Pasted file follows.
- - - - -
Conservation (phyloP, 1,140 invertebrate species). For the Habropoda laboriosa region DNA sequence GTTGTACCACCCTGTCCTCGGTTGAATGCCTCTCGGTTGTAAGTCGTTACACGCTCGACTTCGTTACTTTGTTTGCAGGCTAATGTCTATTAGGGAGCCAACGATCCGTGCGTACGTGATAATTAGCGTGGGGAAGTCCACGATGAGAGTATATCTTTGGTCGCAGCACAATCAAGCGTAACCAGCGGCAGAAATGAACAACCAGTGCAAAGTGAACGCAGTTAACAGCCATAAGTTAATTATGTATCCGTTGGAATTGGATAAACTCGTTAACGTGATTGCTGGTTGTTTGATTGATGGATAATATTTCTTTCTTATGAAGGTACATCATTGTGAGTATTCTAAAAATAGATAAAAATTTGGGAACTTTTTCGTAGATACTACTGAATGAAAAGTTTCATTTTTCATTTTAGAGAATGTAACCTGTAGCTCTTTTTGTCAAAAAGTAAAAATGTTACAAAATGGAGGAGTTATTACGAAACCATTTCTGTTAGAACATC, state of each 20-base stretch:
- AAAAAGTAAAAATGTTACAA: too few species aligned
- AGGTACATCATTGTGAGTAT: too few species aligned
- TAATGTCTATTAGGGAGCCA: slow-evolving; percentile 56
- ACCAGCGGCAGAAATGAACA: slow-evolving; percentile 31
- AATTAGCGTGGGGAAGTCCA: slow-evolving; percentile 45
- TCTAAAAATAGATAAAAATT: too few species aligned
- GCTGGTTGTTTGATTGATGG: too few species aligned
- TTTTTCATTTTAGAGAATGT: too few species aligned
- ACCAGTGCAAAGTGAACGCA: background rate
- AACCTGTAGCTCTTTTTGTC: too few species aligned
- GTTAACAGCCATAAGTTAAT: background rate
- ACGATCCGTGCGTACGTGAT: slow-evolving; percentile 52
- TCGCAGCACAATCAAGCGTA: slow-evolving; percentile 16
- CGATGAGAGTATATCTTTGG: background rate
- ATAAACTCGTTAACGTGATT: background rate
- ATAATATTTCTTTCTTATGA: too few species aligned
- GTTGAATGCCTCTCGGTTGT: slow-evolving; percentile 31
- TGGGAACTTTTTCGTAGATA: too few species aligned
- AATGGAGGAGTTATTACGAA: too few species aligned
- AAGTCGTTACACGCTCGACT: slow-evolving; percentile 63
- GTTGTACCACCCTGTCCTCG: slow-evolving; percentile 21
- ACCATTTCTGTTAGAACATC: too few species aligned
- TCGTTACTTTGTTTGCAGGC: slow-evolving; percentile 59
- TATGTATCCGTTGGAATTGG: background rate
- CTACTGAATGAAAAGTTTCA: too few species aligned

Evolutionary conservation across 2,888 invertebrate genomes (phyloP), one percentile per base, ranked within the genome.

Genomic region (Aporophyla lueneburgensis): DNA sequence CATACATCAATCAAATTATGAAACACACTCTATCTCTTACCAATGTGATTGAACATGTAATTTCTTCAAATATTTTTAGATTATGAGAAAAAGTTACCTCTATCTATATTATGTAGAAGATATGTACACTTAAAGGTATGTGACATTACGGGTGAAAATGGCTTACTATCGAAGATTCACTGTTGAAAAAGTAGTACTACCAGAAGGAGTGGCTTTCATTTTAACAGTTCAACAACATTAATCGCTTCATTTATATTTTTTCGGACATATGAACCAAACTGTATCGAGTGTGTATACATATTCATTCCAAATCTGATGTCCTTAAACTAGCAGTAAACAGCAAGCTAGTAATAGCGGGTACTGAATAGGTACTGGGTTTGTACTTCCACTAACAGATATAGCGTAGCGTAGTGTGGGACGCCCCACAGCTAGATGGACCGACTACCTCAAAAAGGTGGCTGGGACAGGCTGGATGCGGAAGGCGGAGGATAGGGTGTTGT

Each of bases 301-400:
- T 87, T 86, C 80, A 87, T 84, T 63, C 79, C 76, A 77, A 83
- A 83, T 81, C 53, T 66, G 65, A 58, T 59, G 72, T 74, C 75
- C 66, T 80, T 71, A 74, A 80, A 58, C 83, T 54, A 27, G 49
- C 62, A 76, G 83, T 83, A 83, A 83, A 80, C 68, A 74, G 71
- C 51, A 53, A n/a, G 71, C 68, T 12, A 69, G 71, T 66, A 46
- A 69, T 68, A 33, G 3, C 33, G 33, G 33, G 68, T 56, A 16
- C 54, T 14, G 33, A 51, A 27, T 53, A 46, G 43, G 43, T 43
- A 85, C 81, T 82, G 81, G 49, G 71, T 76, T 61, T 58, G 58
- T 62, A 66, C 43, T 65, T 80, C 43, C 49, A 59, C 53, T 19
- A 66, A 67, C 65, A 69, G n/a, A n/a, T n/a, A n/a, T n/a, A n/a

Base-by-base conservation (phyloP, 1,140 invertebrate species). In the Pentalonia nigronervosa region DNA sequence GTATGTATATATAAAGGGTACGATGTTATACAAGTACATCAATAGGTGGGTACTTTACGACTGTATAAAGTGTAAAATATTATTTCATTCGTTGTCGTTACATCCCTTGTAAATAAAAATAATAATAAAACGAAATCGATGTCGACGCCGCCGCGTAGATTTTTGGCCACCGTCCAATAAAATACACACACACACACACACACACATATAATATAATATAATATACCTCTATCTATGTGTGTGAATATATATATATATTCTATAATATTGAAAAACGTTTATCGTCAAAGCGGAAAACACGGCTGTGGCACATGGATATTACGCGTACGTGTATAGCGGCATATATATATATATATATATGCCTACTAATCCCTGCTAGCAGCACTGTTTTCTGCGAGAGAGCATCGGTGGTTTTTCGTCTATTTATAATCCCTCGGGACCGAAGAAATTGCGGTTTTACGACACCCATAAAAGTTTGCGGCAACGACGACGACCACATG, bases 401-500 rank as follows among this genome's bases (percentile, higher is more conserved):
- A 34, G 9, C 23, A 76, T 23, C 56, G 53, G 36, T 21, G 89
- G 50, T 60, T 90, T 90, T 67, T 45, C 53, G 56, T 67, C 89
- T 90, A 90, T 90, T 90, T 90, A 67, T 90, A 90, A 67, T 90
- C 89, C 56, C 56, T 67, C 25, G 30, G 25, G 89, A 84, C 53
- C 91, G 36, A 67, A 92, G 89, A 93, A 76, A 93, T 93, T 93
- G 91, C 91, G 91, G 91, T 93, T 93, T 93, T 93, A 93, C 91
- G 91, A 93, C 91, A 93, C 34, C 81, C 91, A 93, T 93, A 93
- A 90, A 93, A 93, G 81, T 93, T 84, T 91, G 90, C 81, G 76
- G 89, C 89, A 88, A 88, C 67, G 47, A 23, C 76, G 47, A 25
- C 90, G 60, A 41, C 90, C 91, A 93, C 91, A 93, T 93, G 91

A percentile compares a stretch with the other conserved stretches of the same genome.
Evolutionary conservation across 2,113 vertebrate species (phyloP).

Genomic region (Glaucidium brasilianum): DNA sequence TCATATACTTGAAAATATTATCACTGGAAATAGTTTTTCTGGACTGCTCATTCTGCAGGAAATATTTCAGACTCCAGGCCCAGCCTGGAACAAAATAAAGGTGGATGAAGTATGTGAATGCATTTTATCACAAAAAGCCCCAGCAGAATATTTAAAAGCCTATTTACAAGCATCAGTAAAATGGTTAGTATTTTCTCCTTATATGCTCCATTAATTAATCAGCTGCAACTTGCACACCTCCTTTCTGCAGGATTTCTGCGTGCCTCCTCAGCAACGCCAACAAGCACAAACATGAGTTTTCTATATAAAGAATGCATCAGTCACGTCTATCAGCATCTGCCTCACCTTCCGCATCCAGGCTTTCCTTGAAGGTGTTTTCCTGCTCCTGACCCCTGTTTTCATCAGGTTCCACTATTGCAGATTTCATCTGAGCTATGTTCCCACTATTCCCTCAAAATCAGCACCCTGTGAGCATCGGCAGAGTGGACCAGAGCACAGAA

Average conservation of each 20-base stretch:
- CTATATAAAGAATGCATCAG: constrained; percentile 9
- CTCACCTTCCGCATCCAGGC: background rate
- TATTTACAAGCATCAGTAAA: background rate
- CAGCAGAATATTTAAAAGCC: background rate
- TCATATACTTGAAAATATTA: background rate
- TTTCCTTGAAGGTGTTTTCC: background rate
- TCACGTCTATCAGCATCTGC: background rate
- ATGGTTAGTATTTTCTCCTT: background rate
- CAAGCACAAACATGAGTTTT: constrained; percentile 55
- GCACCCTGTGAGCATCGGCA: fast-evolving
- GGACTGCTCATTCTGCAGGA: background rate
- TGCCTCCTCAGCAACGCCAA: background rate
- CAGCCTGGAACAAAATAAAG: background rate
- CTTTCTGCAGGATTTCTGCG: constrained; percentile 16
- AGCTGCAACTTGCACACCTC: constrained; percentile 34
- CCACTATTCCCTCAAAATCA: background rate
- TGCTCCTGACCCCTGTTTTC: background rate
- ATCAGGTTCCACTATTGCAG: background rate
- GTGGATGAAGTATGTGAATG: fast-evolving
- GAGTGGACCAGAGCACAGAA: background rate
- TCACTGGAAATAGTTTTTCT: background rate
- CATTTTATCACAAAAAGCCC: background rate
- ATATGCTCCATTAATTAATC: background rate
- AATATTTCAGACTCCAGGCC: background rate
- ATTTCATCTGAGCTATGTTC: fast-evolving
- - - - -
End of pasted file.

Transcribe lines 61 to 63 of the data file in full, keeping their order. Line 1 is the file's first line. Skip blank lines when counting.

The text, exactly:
- TCACGTCTATCAGCATCTGC: background rate
- ATGGTTAGTATTTTCTCCTT: background rate
- CAAGCACAAACATGAGTTTT: constrained; percentile 55